• Cincinnati 67, #24 Vanderbilt 58.  This is the Cincy team that everyone was talking about leading up to the season, as the tougher Bearcats dominated Vandy on the glass (45-27) and took residence in their jerseys the rest of the time, holding Vandy to a paltry 28% from the field.  In an ugly game, Yancy Gates led the way with 16/10, and hyped super-recruit Lance Stephenson contributed 8/5.

Upset of the Night (aka Pac-10 Loser of the Night)Montana 68, Oregon 55.  When oh when will the embarrassments for the Pac-10 end?  Sacramento State, Loyola Marymount, Cal State Fullerton… now add Montana to the list.  Look, we know that Montana is a favorite in the Big Sky, but this is Oregon’s McArthur Court, a place that used to be a difficult venue for opposing teams — especially those from mid-major conferences — to play.  The Grizzlies’ star, Anthony Johnson, lived at the line for 20/4/3 assts as the league picked up its twelfth loss of the early season already.  Montana shot 51% while Oregon foundered in the low 30s… at home.  Things may not get better for this league until they start playing each other in January (it doesn’t look so bad because not everyone can lose). 

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RTC Live: Fairfield @ Maryland

Posted by rtmsf on November 17th, 2009

RTCLive

We are currently in the midst of ESPN’s second annual college hoops tip-off marathon, but that doesn’t mean the rest of the college hoops world comes to a halt. Tonight at 7 pm, the Maryland Terrapins will host the Fairfield Stags, and we will be there to provide you with any and all minutiae that happens to get lost in your ESPN Gamecast. The Stags are 2-0 on the season, but this is a team that is far from 100%. Greg Nero, their best returning player, has yet to suit up after undergoing sinus surgery during the off-season, while junior forward Warren Edney, a starter that averaged 9.1 ppg last season, is still suffering from an ankle injury. But that doesn’t mean the Stags are coming in empty handed. Senior forward Anthony Johnson, a 6’8, 235 lb forward, is finally healthy after battling blood clots in his lungs. He’s averaged 15.5 ppg and 10.0 rpg thus far. Shimeek Johnson (11.0 ppg, 9.5 rpg) and Ryan Olander (8.0 ppg, 4.0 rpg) provide size inside. But the star thus far has been 5’11 freshman Derek Needham, as he comes into this game with averages of 16.5 ppg, 5.0 apg, and 3.0 spg.  Maryland, on the other hand, has a chance to be really good this season. For starters, they bring back arguably the most entertaining player in college basketball in Greivis Vasquez. Not only does Vasquez fill the stat sheet, but he is liable to do just about anything on a basketball court, including curse out his own fans. Maryland has a solid group of perimeter guys, including Eric Hayes, Landon Milbourne, and Adrian Bowie, but the key to their season will be how freshmen Jordan Williams and James Padgett handle D1 basketball.  Join us tonight for another exciting RTC Live, this time from College Park.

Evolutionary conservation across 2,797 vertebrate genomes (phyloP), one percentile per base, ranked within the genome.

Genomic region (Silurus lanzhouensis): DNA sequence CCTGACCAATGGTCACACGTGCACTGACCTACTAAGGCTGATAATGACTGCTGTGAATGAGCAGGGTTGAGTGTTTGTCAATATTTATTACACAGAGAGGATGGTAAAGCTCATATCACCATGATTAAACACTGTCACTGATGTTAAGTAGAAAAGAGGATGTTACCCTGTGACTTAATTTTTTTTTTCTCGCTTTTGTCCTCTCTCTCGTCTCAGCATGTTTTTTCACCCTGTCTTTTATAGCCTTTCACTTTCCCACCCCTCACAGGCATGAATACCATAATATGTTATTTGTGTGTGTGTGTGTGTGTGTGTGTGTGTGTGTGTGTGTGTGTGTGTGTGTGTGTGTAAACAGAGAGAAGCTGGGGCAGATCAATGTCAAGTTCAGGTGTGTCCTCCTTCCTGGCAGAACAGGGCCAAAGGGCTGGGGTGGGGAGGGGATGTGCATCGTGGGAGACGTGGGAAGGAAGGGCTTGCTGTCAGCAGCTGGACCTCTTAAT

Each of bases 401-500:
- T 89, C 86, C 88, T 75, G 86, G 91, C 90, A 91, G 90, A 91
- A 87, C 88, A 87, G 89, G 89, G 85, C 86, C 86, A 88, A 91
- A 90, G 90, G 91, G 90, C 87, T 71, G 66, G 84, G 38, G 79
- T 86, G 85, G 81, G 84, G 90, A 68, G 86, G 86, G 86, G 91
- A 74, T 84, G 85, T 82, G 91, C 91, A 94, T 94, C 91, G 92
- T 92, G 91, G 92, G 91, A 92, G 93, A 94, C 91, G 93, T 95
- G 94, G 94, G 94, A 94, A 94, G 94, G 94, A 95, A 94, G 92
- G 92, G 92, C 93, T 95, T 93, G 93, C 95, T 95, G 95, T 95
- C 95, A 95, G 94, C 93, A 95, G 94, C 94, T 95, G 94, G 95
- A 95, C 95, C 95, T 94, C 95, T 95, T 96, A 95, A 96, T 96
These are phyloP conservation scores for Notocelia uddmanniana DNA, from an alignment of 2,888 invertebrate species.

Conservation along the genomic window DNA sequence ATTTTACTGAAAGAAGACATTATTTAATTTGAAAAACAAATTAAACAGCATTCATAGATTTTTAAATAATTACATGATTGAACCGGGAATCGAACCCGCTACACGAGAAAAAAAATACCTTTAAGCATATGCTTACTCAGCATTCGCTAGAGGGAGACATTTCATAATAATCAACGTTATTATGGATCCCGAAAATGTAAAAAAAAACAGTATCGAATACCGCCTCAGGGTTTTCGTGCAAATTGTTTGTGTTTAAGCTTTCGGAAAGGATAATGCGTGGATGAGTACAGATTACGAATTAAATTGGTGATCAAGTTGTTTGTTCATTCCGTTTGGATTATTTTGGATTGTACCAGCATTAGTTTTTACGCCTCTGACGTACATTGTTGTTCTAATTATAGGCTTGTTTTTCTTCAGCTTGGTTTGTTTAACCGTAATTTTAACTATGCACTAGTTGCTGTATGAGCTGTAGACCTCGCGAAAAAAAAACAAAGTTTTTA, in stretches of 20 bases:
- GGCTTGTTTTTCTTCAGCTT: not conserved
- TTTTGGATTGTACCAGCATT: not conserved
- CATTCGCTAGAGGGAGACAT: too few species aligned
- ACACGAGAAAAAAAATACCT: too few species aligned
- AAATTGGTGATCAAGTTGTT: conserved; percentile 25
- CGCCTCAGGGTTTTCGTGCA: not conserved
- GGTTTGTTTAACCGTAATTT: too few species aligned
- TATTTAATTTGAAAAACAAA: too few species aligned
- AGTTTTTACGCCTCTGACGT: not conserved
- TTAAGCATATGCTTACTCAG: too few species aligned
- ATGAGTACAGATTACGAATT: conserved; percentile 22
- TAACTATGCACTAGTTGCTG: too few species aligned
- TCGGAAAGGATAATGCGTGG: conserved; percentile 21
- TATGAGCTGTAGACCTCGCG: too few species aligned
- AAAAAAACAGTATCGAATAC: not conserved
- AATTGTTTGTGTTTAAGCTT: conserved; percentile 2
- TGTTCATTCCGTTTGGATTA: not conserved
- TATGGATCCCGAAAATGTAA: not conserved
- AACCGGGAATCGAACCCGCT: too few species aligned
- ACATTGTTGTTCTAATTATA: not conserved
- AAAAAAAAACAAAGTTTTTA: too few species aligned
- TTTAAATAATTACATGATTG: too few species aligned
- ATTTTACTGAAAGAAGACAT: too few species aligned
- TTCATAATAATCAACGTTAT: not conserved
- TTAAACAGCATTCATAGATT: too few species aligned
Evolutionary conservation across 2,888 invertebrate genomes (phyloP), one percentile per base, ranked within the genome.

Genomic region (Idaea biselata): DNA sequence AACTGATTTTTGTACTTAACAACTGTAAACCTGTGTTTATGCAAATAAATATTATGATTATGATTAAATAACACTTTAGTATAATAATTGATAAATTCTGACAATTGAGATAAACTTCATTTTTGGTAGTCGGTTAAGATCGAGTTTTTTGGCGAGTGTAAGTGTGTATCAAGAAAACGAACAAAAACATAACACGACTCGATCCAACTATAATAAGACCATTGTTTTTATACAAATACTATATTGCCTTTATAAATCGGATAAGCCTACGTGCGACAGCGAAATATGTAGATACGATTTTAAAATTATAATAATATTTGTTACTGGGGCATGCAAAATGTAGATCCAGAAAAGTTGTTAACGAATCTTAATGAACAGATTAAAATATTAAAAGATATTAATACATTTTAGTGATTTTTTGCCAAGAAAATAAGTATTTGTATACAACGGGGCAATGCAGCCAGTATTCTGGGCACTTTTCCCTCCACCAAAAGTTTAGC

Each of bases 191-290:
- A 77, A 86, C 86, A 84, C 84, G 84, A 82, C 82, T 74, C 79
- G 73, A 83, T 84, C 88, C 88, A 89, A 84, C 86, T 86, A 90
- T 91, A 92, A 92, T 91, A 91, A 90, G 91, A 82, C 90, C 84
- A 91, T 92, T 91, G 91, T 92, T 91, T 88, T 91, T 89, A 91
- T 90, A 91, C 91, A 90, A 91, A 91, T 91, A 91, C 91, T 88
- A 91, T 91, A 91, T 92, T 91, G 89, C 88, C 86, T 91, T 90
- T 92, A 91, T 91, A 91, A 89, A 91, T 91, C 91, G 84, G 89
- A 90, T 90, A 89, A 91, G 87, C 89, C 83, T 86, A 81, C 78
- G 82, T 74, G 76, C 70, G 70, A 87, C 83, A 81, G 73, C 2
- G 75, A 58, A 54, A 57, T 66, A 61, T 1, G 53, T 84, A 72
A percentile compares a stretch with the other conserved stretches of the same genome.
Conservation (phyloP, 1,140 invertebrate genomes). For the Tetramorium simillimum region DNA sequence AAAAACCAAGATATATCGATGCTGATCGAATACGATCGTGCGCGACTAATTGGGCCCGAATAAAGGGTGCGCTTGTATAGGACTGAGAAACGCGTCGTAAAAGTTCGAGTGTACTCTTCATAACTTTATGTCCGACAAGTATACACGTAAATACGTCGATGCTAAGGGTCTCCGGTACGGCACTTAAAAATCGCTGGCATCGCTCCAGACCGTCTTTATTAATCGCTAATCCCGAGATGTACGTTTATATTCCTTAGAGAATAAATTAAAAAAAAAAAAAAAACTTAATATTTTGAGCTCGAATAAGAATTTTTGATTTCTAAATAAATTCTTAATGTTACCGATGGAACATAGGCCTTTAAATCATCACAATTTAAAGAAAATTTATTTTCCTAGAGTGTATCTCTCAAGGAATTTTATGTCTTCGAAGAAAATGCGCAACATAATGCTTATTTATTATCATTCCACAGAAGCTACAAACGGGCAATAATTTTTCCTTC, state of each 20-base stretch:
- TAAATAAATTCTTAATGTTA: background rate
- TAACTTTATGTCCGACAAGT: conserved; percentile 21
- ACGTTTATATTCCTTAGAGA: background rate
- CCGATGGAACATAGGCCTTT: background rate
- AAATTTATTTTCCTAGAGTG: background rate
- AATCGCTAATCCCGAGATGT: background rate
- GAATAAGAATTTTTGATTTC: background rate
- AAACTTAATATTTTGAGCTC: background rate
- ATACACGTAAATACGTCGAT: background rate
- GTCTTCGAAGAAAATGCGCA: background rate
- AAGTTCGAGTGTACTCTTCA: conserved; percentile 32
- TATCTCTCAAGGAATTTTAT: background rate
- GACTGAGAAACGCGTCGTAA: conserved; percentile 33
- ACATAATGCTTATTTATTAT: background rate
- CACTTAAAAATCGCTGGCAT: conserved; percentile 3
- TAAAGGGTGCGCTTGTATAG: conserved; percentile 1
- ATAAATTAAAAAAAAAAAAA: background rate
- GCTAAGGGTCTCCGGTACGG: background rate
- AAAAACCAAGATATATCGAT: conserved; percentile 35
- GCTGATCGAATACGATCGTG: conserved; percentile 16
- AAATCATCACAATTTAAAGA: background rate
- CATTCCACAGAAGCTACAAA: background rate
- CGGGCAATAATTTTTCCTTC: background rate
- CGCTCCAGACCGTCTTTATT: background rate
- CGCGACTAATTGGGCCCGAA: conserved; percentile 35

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RTC 2009-10 Impact Players – Wrap-Up

Posted by rtmsf on November 8th, 2009

impactplayersOver the course of the last ten weeks we’ve broken down sixty players from around the country whom we expect will have the biggest impact on college basketball this season.  We performed this exercise geographically, choosing five high-major and one mid-major player from each of the somewhat arbitrary ten regions of the country.  If you’d like to read through the individual regions (and we highly encourage that), you can check all ten here.